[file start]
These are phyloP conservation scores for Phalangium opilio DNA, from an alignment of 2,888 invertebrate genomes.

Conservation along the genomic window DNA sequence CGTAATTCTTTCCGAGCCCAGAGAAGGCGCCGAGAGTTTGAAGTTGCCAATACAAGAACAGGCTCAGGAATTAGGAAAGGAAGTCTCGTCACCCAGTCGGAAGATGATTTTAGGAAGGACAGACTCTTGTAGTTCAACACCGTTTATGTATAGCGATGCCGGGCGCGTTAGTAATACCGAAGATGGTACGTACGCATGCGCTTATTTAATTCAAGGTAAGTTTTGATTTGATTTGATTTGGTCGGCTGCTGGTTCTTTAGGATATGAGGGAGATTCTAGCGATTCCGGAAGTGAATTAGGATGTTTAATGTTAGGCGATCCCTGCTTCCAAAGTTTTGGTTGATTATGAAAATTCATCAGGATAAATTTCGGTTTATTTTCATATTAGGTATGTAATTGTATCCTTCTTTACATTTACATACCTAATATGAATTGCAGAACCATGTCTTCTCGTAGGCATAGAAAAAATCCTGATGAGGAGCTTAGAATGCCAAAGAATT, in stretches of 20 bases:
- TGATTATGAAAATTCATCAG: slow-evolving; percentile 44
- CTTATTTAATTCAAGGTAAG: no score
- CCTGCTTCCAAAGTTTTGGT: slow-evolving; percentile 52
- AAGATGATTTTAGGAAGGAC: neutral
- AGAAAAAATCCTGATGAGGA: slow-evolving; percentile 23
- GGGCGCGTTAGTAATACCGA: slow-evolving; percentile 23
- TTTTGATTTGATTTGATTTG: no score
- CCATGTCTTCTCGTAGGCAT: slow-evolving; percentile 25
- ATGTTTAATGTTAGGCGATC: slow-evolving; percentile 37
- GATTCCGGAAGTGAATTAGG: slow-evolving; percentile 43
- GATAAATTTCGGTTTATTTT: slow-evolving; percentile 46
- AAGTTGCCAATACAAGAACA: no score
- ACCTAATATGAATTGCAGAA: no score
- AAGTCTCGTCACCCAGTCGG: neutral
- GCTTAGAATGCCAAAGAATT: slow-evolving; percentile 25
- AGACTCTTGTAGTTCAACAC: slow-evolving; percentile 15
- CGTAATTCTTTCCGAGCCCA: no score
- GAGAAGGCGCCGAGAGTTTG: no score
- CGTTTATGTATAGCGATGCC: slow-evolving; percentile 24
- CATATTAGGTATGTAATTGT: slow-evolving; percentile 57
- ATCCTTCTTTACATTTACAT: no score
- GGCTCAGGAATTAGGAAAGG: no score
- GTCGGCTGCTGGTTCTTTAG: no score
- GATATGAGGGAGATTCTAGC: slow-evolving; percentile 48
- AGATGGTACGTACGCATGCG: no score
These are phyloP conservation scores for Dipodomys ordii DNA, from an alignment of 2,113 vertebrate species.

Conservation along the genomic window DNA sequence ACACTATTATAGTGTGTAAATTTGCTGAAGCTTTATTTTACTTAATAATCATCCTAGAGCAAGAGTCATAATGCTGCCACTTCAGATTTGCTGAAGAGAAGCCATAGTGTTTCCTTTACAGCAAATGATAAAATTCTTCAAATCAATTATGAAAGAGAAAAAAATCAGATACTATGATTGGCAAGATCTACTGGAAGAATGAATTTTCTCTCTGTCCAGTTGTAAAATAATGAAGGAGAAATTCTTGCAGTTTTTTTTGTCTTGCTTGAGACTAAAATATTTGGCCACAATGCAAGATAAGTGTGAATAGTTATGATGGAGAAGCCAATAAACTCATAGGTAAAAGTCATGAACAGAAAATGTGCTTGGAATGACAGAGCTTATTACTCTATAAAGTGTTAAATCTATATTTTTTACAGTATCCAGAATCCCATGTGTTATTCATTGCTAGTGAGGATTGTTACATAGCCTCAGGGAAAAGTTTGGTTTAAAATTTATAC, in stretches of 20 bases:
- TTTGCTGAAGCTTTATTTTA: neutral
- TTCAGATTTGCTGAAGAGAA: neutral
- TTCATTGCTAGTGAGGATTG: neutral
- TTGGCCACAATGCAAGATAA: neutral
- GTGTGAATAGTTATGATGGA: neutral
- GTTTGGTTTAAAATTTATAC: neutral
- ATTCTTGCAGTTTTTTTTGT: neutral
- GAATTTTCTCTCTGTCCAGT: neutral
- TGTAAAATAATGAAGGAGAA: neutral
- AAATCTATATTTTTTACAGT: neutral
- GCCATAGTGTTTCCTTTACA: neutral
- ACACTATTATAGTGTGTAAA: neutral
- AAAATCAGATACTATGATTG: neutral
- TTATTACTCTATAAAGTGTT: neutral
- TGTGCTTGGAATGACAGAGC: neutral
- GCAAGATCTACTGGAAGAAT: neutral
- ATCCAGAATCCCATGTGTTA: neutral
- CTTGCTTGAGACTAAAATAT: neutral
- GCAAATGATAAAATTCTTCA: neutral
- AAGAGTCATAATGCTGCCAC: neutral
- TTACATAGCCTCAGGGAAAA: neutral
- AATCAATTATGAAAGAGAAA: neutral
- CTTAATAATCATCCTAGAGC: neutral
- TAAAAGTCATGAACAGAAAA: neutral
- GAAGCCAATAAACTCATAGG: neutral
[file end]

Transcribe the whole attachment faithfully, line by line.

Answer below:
These are phyloP conservation scores for Phalangium opilio DNA, from an alignment of 2,888 invertebrate genomes.

Conservation along the genomic window DNA sequence CGTAATTCTTTCCGAGCCCAGAGAAGGCGCCGAGAGTTTGAAGTTGCCAATACAAGAACAGGCTCAGGAATTAGGAAAGGAAGTCTCGTCACCCAGTCGGAAGATGATTTTAGGAAGGACAGACTCTTGTAGTTCAACACCGTTTATGTATAGCGATGCCGGGCGCGTTAGTAATACCGAAGATGGTACGTACGCATGCGCTTATTTAATTCAAGGTAAGTTTTGATTTGATTTGATTTGGTCGGCTGCTGGTTCTTTAGGATATGAGGGAGATTCTAGCGATTCCGGAAGTGAATTAGGATGTTTAATGTTAGGCGATCCCTGCTTCCAAAGTTTTGGTTGATTATGAAAATTCATCAGGATAAATTTCGGTTTATTTTCATATTAGGTATGTAATTGTATCCTTCTTTACATTTACATACCTAATATGAATTGCAGAACCATGTCTTCTCGTAGGCATAGAAAAAATCCTGATGAGGAGCTTAGAATGCCAAAGAATT, in stretches of 20 bases:
- TGATTATGAAAATTCATCAG: slow-evolving; percentile 44
- CTTATTTAATTCAAGGTAAG: no score
- CCTGCTTCCAAAGTTTTGGT: slow-evolving; percentile 52
- AAGATGATTTTAGGAAGGAC: neutral
- AGAAAAAATCCTGATGAGGA: slow-evolving; percentile 23
- GGGCGCGTTAGTAATACCGA: slow-evolving; percentile 23
- TTTTGATTTGATTTGATTTG: no score
- CCATGTCTTCTCGTAGGCAT: slow-evolving; percentile 25
- ATGTTTAATGTTAGGCGATC: slow-evolving; percentile 37
- GATTCCGGAAGTGAATTAGG: slow-evolving; percentile 43
- GATAAATTTCGGTTTATTTT: slow-evolving; percentile 46
- AAGTTGCCAATACAAGAACA: no score
- ACCTAATATGAATTGCAGAA: no score
- AAGTCTCGTCACCCAGTCGG: neutral
- GCTTAGAATGCCAAAGAATT: slow-evolving; percentile 25
- AGACTCTTGTAGTTCAACAC: slow-evolving; percentile 15
- CGTAATTCTTTCCGAGCCCA: no score
- GAGAAGGCGCCGAGAGTTTG: no score
- CGTTTATGTATAGCGATGCC: slow-evolving; percentile 24
- CATATTAGGTATGTAATTGT: slow-evolving; percentile 57
- ATCCTTCTTTACATTTACAT: no score
- GGCTCAGGAATTAGGAAAGG: no score
- GTCGGCTGCTGGTTCTTTAG: no score
- GATATGAGGGAGATTCTAGC: slow-evolving; percentile 48
- AGATGGTACGTACGCATGCG: no score
These are phyloP conservation scores for Dipodomys ordii DNA, from an alignment of 2,113 vertebrate species.

Conservation along the genomic window DNA sequence ACACTATTATAGTGTGTAAATTTGCTGAAGCTTTATTTTACTTAATAATCATCCTAGAGCAAGAGTCATAATGCTGCCACTTCAGATTTGCTGAAGAGAAGCCATAGTGTTTCCTTTACAGCAAATGATAAAATTCTTCAAATCAATTATGAAAGAGAAAAAAATCAGATACTATGATTGGCAAGATCTACTGGAAGAATGAATTTTCTCTCTGTCCAGTTGTAAAATAATGAAGGAGAAATTCTTGCAGTTTTTTTTGTCTTGCTTGAGACTAAAATATTTGGCCACAATGCAAGATAAGTGTGAATAGTTATGATGGAGAAGCCAATAAACTCATAGGTAAAAGTCATGAACAGAAAATGTGCTTGGAATGACAGAGCTTATTACTCTATAAAGTGTTAAATCTATATTTTTTACAGTATCCAGAATCCCATGTGTTATTCATTGCTAGTGAGGATTGTTACATAGCCTCAGGGAAAAGTTTGGTTTAAAATTTATAC, in stretches of 20 bases:
- TTTGCTGAAGCTTTATTTTA: neutral
- TTCAGATTTGCTGAAGAGAA: neutral
- TTCATTGCTAGTGAGGATTG: neutral
- TTGGCCACAATGCAAGATAA: neutral
- GTGTGAATAGTTATGATGGA: neutral
- GTTTGGTTTAAAATTTATAC: neutral
- ATTCTTGCAGTTTTTTTTGT: neutral
- GAATTTTCTCTCTGTCCAGT: neutral
- TGTAAAATAATGAAGGAGAA: neutral
- AAATCTATATTTTTTACAGT: neutral
- GCCATAGTGTTTCCTTTACA: neutral
- ACACTATTATAGTGTGTAAA: neutral
- AAAATCAGATACTATGATTG: neutral
- TTATTACTCTATAAAGTGTT: neutral
- TGTGCTTGGAATGACAGAGC: neutral
- GCAAGATCTACTGGAAGAAT: neutral
- ATCCAGAATCCCATGTGTTA: neutral
- CTTGCTTGAGACTAAAATAT: neutral
- GCAAATGATAAAATTCTTCA: neutral
- AAGAGTCATAATGCTGCCAC: neutral
- TTACATAGCCTCAGGGAAAA: neutral
- AATCAATTATGAAAGAGAAA: neutral
- CTTAATAATCATCCTAGAGC: neutral
- TAAAAGTCATGAACAGAAAA: neutral
- GAAGCCAATAAACTCATAGG: neutral